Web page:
The August 3 letter Bell is referring to was written by Reid to Prince George's and Montgomery County leaders. In it, she wrote, “In fact, my office specifically asked the Commission Office in June if there were any changes to my delegated authority. We were told no. My only reason for seeking clarification of my authority at the time was because a WUSA 9 news reporter contacted our communications office on June 15, 2022, during a closed session of the Commission meeting, and again on June 17, 2022, stating he had credible sources and documentation that my authority had been limited. It is important to point out that this reporter initially made the inquiry while Commissioners were in closed session without management present - meaning one or more Commissioners leaked my sensitive personnel information to the media. This was clearly done to embarrass me. Based on this and other events, I have no confidence that current Commissioners can keep sensitive personnel information confidential.”
Reid’s August 3 letter also called for the resignation or removal of WSSC Water Commissioners Keith Bell and Eloise Foster. Her letter reads, “For the reasons described below, and others, Commissioners Keith Bell and Eloise Foster should be asked to resign or alternatively, immediately removed from their current position of governance of this utility. Their conduct has created serious ethical and governance issues for the Commission. I also recommend that the governance structure be studied to ensure that WSSC Water is operating under the most effective model. The events over the past year make it clear that there needs to be some internal controls to ensure integrity in the WSSC Water governance system.”
Reid’s letter added she is willing to appear before any Prince George’s or Montgomery County government body to discuss accusations made against her, or about the accusations she made against WSSC Water Commission members.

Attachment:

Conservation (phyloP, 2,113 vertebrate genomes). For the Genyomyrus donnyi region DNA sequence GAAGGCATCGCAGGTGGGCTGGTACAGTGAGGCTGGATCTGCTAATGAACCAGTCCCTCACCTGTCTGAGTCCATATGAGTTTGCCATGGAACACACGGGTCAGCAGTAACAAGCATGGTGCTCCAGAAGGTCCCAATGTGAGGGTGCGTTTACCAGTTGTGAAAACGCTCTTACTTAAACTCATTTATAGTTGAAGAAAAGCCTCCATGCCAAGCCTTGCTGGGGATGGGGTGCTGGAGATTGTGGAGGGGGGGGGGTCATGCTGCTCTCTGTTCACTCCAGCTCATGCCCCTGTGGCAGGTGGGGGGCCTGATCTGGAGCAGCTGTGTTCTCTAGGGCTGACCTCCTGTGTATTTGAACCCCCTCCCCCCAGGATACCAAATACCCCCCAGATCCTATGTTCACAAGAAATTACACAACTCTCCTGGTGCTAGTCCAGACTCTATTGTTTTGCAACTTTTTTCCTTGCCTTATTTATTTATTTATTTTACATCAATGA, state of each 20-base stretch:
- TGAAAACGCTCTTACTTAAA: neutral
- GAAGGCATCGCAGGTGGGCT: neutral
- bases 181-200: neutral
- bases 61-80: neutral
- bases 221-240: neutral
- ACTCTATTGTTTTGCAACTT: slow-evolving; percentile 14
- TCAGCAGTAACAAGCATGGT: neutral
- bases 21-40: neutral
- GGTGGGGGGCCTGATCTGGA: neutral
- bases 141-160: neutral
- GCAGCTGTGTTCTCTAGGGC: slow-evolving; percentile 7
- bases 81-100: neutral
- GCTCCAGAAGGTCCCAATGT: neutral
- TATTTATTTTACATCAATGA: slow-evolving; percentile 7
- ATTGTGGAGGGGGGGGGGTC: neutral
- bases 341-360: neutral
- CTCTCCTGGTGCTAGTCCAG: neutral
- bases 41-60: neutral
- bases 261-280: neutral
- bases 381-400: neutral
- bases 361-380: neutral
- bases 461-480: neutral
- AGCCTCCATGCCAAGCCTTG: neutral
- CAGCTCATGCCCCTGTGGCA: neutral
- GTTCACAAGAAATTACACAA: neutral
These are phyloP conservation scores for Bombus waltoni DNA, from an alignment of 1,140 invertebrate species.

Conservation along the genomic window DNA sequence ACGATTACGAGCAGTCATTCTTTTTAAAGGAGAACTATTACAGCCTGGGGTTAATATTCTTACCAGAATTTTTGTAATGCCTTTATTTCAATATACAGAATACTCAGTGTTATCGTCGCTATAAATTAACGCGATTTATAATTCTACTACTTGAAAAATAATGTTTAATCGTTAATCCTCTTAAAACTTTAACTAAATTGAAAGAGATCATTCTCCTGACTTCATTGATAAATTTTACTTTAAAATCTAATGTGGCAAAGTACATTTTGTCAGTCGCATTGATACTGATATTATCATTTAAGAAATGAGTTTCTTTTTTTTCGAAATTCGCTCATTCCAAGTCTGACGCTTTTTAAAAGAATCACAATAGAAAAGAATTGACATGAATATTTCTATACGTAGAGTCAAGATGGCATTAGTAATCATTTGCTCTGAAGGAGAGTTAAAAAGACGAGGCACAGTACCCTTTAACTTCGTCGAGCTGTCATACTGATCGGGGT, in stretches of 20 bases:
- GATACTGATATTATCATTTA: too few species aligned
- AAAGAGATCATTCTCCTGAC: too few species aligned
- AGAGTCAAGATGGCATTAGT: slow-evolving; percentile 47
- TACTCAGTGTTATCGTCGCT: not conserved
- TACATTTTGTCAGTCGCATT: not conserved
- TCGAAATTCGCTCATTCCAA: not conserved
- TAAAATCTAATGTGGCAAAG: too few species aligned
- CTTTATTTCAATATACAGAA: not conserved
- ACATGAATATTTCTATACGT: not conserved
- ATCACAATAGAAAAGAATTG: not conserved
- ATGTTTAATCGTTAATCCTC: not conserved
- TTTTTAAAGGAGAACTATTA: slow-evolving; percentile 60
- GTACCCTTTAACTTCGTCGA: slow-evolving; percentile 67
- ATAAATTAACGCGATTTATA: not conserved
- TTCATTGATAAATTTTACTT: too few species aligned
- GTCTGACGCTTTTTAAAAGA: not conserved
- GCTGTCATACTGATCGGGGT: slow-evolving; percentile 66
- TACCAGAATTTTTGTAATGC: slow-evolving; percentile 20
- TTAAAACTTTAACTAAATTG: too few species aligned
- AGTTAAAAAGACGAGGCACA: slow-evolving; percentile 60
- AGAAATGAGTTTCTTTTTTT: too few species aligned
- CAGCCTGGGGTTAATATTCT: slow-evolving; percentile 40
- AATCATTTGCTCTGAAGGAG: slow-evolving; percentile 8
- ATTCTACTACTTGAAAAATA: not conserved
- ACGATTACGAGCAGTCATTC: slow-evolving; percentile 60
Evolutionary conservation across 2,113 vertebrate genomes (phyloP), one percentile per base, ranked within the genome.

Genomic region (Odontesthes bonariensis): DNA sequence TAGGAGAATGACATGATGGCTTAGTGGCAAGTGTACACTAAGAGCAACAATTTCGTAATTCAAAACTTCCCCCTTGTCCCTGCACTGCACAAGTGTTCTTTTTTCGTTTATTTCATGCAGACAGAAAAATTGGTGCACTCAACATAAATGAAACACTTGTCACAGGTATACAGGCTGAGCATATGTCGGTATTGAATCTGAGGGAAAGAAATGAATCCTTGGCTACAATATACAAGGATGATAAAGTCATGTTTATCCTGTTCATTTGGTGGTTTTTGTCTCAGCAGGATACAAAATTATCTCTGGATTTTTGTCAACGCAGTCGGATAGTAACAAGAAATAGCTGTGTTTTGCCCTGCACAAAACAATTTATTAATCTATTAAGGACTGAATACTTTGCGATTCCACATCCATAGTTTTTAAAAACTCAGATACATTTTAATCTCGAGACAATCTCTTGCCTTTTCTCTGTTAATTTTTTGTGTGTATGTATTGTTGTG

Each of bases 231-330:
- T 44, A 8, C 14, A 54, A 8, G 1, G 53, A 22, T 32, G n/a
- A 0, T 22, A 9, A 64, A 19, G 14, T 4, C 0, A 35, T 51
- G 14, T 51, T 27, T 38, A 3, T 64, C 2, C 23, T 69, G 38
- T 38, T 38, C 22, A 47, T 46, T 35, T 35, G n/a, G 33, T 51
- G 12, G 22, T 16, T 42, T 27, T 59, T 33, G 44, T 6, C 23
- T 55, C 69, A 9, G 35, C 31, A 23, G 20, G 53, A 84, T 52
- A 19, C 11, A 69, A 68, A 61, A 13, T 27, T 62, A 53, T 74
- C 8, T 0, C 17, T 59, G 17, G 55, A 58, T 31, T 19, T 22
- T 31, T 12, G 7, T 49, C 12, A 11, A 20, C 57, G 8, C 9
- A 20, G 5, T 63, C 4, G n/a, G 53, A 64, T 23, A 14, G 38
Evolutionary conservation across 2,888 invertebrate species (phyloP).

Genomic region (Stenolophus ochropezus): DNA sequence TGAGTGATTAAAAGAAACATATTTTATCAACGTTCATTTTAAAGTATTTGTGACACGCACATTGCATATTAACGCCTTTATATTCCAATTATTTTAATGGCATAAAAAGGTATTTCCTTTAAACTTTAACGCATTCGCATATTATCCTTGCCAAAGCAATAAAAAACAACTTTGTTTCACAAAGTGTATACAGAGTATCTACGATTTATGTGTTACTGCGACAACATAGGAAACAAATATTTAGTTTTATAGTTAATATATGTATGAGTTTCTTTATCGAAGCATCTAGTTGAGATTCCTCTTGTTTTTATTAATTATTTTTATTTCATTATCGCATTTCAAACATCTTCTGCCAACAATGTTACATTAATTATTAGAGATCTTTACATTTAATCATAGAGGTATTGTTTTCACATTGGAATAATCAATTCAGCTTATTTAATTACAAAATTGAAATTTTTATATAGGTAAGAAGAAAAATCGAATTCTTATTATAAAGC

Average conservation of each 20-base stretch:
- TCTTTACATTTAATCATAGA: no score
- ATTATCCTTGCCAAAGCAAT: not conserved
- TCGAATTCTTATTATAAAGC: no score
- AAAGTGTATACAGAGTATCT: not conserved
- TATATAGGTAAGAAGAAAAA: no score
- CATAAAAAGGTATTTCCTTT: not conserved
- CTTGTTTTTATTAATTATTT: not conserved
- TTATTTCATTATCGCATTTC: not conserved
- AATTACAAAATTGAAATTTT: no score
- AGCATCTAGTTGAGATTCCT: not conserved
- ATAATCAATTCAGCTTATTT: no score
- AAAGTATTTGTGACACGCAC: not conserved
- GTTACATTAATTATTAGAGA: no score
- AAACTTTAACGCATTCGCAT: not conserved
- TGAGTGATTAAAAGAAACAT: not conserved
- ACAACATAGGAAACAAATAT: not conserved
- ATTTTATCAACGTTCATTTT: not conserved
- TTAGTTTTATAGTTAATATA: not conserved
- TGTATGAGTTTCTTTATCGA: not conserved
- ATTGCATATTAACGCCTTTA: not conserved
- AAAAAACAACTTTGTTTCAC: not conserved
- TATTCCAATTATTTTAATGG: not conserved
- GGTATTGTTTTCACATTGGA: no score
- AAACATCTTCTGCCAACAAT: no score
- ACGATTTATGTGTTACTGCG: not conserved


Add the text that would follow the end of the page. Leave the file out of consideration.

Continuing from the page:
This is not the first recent leadership shake-up for the water utility. WSSC Water Commissioner Chris Lawson resigned in June. He claims fellow Commissioners and utility employees accused him of a conflict of interest in choosing the Cornerstone billing system. He denied all wrongdoing in his resignation letter and declined to speak to WUSA9 at the time; but in a statement to WUSA9 on June 8, he said:
"It is true that I have a client who participates in the Cornerstone contract. When the original contract was approved, there were no vendors named at that time under the Basic Ordering Agreement. It was understood that the vendors would be selected from an approved list of approximately 27 companies, chosen by the IT department evaluation of offerors. At the point in which management requested more revenue to continue with the development of Cornerstone, it was an honest mistake not to recognize that at that point, the client was listed. I certainly didn't do so because I was going to get something in return. Last, I was informed today that a Commissioner has lodged a complaint with the State Ethics Board specifically against me. It made mention of other vendors past and present that are clients of concern. That is clearly a lie. I'm sure that if the Commissioner honestly thought that he/she would have quickly made mention of client names. Another unnecessary evil. But at least with the Ethics Board I will have an honest chance to set the record straight. Thank you again for the opportunity to serve. I wish you and the staff all the best."
Reid told Commissioners during the July 20 meeting she found out about the “stripping of her powers” from exclusive WUSA9 reporting of a closed session decision on June 15, adding it was “disturbing the media knew about this last month.” Commissioners voted in that closed session on June 15's closed-door meeting 5-0 to reduce the General Manager/CEO’s powers according to Commissioner Eloise Foster. However, Commission legal staff informed the Commission that the vote would need to take place in an open session for it to be enacted. That vote was taken in the July 20 Commission meeting.
Reid claimed during the July 20 meeting the Commissioners’ decision happened “for no other reason than I’m a woman,” adding the Commission wanted Reid to show a “mother may I” attitude for the rest of her term.
WSSC Water Commissioner Regina Speed-Bost, a female Commissioner who voted to reduce Reid’s powers, replied, “To assert a discrimination claim, it’s untenable, I can’t take that assault.”
Attorney James O’Day, on behalf of Reid, filed a “litigation hold notice” on July 1 with WSSC Water, demanding the water utility hold documents and communication regarding the “abusive discharge and nonrenewal of General Manager Reid’s employment with WSSC Water.”